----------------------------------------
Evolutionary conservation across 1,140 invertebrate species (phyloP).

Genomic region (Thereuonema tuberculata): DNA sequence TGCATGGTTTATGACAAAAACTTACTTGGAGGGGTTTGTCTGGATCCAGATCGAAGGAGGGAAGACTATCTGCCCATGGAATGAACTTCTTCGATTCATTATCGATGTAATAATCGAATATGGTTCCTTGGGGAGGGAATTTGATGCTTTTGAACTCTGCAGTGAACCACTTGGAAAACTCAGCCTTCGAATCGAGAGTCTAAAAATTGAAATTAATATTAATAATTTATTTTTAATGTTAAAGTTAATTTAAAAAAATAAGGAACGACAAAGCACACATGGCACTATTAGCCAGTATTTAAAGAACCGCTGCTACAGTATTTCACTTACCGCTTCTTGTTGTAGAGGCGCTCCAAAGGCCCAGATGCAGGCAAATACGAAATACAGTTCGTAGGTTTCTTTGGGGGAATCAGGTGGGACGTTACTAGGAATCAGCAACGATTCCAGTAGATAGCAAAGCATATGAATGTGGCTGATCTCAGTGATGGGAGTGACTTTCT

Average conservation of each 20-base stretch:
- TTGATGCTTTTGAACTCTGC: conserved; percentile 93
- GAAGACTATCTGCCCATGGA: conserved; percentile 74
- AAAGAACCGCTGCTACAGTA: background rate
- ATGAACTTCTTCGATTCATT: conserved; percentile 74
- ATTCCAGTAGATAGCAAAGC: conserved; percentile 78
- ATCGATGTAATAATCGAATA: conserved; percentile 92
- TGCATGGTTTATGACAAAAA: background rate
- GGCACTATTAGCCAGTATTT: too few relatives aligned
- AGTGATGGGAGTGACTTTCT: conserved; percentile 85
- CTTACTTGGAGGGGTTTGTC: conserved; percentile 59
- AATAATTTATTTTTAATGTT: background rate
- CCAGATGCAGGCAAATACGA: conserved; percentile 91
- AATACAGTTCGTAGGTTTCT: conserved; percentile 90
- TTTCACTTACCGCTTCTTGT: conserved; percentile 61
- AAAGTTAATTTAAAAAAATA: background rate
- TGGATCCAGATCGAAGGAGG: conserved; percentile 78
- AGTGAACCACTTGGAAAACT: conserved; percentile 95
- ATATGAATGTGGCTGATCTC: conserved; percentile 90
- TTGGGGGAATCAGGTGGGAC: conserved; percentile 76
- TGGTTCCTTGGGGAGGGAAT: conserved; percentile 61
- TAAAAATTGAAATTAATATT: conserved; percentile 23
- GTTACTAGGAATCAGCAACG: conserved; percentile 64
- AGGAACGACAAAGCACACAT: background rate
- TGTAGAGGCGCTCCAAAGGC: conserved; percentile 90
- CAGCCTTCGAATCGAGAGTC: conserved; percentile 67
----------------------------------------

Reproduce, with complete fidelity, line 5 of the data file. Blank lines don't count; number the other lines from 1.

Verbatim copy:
- GAAGACTATCTGCCCATGGA: conserved; percentile 74